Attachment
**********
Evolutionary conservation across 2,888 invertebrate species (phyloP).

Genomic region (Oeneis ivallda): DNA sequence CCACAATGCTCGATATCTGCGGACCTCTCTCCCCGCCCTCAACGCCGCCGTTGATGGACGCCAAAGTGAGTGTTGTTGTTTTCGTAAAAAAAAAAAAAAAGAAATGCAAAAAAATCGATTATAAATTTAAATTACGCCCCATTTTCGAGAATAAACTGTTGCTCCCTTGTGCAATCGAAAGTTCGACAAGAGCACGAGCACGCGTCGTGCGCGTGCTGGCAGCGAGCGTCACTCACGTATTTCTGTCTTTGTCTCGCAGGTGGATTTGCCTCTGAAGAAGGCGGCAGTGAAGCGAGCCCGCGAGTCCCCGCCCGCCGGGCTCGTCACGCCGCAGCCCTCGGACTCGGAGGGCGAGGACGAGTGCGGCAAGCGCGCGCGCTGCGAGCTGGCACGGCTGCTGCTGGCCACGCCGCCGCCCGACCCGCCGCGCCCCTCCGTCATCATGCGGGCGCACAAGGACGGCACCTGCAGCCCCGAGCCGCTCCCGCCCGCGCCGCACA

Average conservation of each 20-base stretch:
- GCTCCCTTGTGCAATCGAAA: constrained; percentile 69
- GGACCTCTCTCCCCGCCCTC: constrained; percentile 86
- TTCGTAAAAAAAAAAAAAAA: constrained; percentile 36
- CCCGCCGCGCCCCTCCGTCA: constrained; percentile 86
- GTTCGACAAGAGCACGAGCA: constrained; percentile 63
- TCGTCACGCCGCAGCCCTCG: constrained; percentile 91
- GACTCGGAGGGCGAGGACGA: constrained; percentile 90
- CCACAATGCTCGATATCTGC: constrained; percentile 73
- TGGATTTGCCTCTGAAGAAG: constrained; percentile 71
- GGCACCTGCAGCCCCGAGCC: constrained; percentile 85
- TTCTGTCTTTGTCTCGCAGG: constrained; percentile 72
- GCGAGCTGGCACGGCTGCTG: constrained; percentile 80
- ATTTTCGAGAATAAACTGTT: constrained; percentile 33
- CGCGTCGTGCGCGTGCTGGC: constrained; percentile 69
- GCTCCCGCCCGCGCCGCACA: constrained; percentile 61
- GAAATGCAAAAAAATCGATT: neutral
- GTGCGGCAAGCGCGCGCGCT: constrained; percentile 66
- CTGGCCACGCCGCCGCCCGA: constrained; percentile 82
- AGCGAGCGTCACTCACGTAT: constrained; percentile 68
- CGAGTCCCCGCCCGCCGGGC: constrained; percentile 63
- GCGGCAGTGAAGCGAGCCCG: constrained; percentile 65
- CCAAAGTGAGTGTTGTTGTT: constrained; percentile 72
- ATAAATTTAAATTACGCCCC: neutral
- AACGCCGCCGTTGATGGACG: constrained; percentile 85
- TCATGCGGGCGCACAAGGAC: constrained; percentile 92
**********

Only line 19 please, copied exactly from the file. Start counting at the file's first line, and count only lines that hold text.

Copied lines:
- GAAATGCAAAAAAATCGATT: neutral